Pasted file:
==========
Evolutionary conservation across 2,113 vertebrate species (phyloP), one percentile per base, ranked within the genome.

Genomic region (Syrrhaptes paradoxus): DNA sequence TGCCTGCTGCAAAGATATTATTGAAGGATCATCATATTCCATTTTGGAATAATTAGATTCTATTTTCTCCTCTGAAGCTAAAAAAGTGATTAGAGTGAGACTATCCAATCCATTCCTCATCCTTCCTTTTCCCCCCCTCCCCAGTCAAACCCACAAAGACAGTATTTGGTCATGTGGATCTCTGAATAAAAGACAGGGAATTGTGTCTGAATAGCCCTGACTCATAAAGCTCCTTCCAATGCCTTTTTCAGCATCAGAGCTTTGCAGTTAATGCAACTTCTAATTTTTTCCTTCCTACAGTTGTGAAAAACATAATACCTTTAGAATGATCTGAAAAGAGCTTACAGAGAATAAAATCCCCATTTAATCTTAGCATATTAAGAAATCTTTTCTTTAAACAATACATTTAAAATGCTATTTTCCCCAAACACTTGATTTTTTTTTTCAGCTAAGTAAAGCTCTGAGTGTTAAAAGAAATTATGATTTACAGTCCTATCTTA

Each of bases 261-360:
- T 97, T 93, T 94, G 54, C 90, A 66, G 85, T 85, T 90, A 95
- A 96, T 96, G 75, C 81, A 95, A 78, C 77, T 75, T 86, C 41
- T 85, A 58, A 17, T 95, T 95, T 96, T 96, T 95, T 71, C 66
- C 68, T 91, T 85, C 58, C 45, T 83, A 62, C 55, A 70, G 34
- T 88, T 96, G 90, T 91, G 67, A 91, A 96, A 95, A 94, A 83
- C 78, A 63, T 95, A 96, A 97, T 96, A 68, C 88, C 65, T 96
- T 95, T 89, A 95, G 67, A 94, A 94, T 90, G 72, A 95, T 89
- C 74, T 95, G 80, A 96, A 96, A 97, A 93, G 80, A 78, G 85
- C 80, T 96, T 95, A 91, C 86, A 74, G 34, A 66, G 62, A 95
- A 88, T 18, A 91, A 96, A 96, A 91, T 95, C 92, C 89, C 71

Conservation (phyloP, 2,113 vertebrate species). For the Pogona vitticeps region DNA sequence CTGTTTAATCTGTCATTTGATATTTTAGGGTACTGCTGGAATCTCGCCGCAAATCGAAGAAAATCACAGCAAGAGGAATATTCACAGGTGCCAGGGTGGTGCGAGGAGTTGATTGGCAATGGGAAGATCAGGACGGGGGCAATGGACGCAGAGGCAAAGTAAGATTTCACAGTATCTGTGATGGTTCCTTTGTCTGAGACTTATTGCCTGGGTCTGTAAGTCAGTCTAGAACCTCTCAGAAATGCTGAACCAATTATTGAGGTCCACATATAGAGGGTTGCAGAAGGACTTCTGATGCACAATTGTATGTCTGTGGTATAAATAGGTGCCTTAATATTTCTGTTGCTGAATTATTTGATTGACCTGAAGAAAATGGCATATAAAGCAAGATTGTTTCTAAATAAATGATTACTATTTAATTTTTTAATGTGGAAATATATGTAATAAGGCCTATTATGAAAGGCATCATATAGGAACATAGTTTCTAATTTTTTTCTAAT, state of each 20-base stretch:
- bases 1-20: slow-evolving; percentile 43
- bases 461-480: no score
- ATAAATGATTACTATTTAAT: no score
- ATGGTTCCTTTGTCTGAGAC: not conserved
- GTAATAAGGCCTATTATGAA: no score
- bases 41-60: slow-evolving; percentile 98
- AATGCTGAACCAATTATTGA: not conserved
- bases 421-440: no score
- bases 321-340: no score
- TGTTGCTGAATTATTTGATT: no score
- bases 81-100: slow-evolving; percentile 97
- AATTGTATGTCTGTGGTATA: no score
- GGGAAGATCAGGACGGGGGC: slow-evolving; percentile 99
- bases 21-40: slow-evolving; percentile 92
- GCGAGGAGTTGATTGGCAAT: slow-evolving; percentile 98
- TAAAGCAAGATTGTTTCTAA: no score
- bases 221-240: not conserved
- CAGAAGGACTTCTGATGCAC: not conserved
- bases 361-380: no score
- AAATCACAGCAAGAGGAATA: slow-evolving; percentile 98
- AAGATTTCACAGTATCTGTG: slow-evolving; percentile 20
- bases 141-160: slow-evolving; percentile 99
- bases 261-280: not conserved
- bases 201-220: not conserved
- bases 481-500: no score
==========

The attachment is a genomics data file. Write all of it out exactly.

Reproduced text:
Evolutionary conservation across 2,113 vertebrate species (phyloP), one percentile per base, ranked within the genome.

Genomic region (Syrrhaptes paradoxus): DNA sequence TGCCTGCTGCAAAGATATTATTGAAGGATCATCATATTCCATTTTGGAATAATTAGATTCTATTTTCTCCTCTGAAGCTAAAAAAGTGATTAGAGTGAGACTATCCAATCCATTCCTCATCCTTCCTTTTCCCCCCCTCCCCAGTCAAACCCACAAAGACAGTATTTGGTCATGTGGATCTCTGAATAAAAGACAGGGAATTGTGTCTGAATAGCCCTGACTCATAAAGCTCCTTCCAATGCCTTTTTCAGCATCAGAGCTTTGCAGTTAATGCAACTTCTAATTTTTTCCTTCCTACAGTTGTGAAAAACATAATACCTTTAGAATGATCTGAAAAGAGCTTACAGAGAATAAAATCCCCATTTAATCTTAGCATATTAAGAAATCTTTTCTTTAAACAATACATTTAAAATGCTATTTTCCCCAAACACTTGATTTTTTTTTTCAGCTAAGTAAAGCTCTGAGTGTTAAAAGAAATTATGATTTACAGTCCTATCTTA

Each of bases 261-360:
- T 97, T 93, T 94, G 54, C 90, A 66, G 85, T 85, T 90, A 95
- A 96, T 96, G 75, C 81, A 95, A 78, C 77, T 75, T 86, C 41
- T 85, A 58, A 17, T 95, T 95, T 96, T 96, T 95, T 71, C 66
- C 68, T 91, T 85, C 58, C 45, T 83, A 62, C 55, A 70, G 34
- T 88, T 96, G 90, T 91, G 67, A 91, A 96, A 95, A 94, A 83
- C 78, A 63, T 95, A 96, A 97, T 96, A 68, C 88, C 65, T 96
- T 95, T 89, A 95, G 67, A 94, A 94, T 90, G 72, A 95, T 89
- C 74, T 95, G 80, A 96, A 96, A 97, A 93, G 80, A 78, G 85
- C 80, T 96, T 95, A 91, C 86, A 74, G 34, A 66, G 62, A 95
- A 88, T 18, A 91, A 96, A 96, A 91, T 95, C 92, C 89, C 71

Conservation (phyloP, 2,113 vertebrate species). For the Pogona vitticeps region DNA sequence CTGTTTAATCTGTCATTTGATATTTTAGGGTACTGCTGGAATCTCGCCGCAAATCGAAGAAAATCACAGCAAGAGGAATATTCACAGGTGCCAGGGTGGTGCGAGGAGTTGATTGGCAATGGGAAGATCAGGACGGGGGCAATGGACGCAGAGGCAAAGTAAGATTTCACAGTATCTGTGATGGTTCCTTTGTCTGAGACTTATTGCCTGGGTCTGTAAGTCAGTCTAGAACCTCTCAGAAATGCTGAACCAATTATTGAGGTCCACATATAGAGGGTTGCAGAAGGACTTCTGATGCACAATTGTATGTCTGTGGTATAAATAGGTGCCTTAATATTTCTGTTGCTGAATTATTTGATTGACCTGAAGAAAATGGCATATAAAGCAAGATTGTTTCTAAATAAATGATTACTATTTAATTTTTTAATGTGGAAATATATGTAATAAGGCCTATTATGAAAGGCATCATATAGGAACATAGTTTCTAATTTTTTTCTAAT, state of each 20-base stretch:
- bases 1-20: slow-evolving; percentile 43
- bases 461-480: no score
- ATAAATGATTACTATTTAAT: no score
- ATGGTTCCTTTGTCTGAGAC: not conserved
- GTAATAAGGCCTATTATGAA: no score
- bases 41-60: slow-evolving; percentile 98
- AATGCTGAACCAATTATTGA: not conserved
- bases 421-440: no score
- bases 321-340: no score
- TGTTGCTGAATTATTTGATT: no score
- bases 81-100: slow-evolving; percentile 97
- AATTGTATGTCTGTGGTATA: no score
- GGGAAGATCAGGACGGGGGC: slow-evolving; percentile 99
- bases 21-40: slow-evolving; percentile 92
- GCGAGGAGTTGATTGGCAAT: slow-evolving; percentile 98
- TAAAGCAAGATTGTTTCTAA: no score
- bases 221-240: not conserved
- CAGAAGGACTTCTGATGCAC: not conserved
- bases 361-380: no score
- AAATCACAGCAAGAGGAATA: slow-evolving; percentile 98
- AAGATTTCACAGTATCTGTG: slow-evolving; percentile 20
- bases 141-160: slow-evolving; percentile 99
- bases 261-280: not conserved
- bases 201-220: not conserved
- bases 481-500: no score